— Amy Peat contributed with this article
Most people use some form of cosmetic to enhance their natural attributes and to generally try to make themselves feel better. And the majority of consumers would say that they’re against animal testing, and would be concerned for the welfare of the animals.
Testing cosmetics on animals can be involved in any part of the manufacturing process, either on a completed product or one or many of the ingredients within the final composition of a product.
Tireless campaigns by bodies such as People for the Ethical Treatment of Animals Foundation (PETA) and the Royal Society for the Prevention of Cruelty to Animals (RSPCA) bring such issues to public attention.
Testing is usually undertaken to make sure that the product isn’t going to damage the skin or eyes of the consumer, and often this means using animals such as rabbits, rats and mice.
Some of the videos on the PETA website are graphic and disturbing with animals being kept in metal cages screaming for freedom.
In the UK, animal testing in cosmetics has been banned since 1998, so the issue in this country today is the fact that products are still being imported and sold, even though elements of them could be tested on animals.
The EU enacted an amendment to their cosmetics directive, to implement a “partial ban on the sale anywhere in the EU of cosmetics and toiletries containing ingredients which have been tested on animals.”
This means that animal testing in Europe will be reduced, but it doesn’t solve the problem of imported products from areas in other parts of the world.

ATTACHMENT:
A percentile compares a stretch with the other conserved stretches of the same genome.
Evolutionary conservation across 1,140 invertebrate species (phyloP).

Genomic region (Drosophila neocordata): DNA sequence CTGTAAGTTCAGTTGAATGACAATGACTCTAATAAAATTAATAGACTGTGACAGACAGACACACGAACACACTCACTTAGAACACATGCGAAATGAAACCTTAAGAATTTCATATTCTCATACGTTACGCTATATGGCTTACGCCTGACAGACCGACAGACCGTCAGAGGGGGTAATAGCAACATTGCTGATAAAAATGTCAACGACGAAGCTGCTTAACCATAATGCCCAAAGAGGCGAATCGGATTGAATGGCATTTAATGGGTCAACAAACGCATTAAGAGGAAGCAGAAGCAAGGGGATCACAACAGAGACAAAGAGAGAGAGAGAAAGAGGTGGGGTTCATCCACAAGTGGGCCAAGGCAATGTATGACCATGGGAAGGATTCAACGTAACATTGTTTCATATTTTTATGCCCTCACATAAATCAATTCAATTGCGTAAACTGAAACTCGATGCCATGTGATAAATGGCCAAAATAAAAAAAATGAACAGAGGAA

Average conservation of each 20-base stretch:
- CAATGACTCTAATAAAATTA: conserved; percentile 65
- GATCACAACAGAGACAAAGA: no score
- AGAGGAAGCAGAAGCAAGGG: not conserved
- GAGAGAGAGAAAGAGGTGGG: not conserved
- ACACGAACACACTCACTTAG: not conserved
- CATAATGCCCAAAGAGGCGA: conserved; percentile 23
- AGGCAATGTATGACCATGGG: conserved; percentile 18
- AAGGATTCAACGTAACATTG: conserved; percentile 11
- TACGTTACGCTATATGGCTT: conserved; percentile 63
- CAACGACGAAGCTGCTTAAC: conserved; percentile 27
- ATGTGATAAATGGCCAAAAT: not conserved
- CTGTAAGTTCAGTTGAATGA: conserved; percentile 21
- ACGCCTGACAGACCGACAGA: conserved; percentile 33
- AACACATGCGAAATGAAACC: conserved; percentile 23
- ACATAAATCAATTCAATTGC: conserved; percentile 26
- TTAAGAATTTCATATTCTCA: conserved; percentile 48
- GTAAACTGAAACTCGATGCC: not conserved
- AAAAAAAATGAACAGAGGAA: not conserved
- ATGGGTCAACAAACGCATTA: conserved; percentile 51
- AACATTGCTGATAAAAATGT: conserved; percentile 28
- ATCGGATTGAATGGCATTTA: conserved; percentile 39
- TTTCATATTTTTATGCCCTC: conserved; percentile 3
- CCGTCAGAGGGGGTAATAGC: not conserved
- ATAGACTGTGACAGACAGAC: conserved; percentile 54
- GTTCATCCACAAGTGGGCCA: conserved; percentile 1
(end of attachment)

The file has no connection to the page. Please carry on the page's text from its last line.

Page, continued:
Alastair Currie, one of PETA’s policy advisors, said: “Thanks to changes in the law, cosmetics testing on animals in the EU is now a thing of the past, but imported animal-tested cosmetics will still available on high street shelves for another few years.”
Some well established companies admit to animal testing. Unilever, a massive multinational corporation who supply everything from food to cosmetics and cleaning products, are one such company.
It is highly likely that somewhere within everyone’s household there is a Unilever branded product. They are the makers of popular brands such as Lynx, Dove, Sure, Sunsilk hair care, and Vaseline.
Another company which admits to animal testing is Proctor & Gamble, who is behind such cosmetic items as Olay, Gillette, Pantene, Wella, Max Factor, and, Herbal Essences.
Another massive sector of the Proctor & Gamble market is the fragrances they produce for many high profile brands, including Dolce & Gabanna, Escada, Dunhill, Gucci, Hugo Boss, and Lacoste.
We don’t know for sure which or if any of these particular products are definitely tested on animals, but they are listed on one campaign website as being open to animal testing or not proved otherwise as of February 2009.
Proctor & Gamble have invoked such outrage at their methods of testing that online campaigners have recently had their 14th annual global boycott P&G day, last Saturday, May 8th. They aim to inform people of the testing techniques undertaken by the company in the production of many of their products.
The site states that in 2008, Proctor & Gamble scientists had poisoned and killed thousands of animals in tests of a chemical, which had already been in use by humans for decades.
Massive companies such as Lush cosmetics, The Body Shop, Marks & Spencer, and The Co-op take a massive stance on stopping animal testing, and so it is certified that any of their products are produced and sold without any cruelty to animals. This proves the point that it is possible to make desirable and safe products without harming animals.
PETA’s statement to The Linc summed it up perfectly: “Everyone recognises that testing cosmetics and household products on animals is wrong, but people can find it confusing figuring out who is and isn’t doing it. Some companies make claims that look convincing, but don’t really stand up to scrutiny and sometimes their PR is very skilful at obscuring the truth.”
“The only way people can be confident is to see what organisations like PETA are saying about their policies – our only interest is protecting animals. PETA’s website contains all the information that people need to make compassionate, responsible choices,” they said.Tweet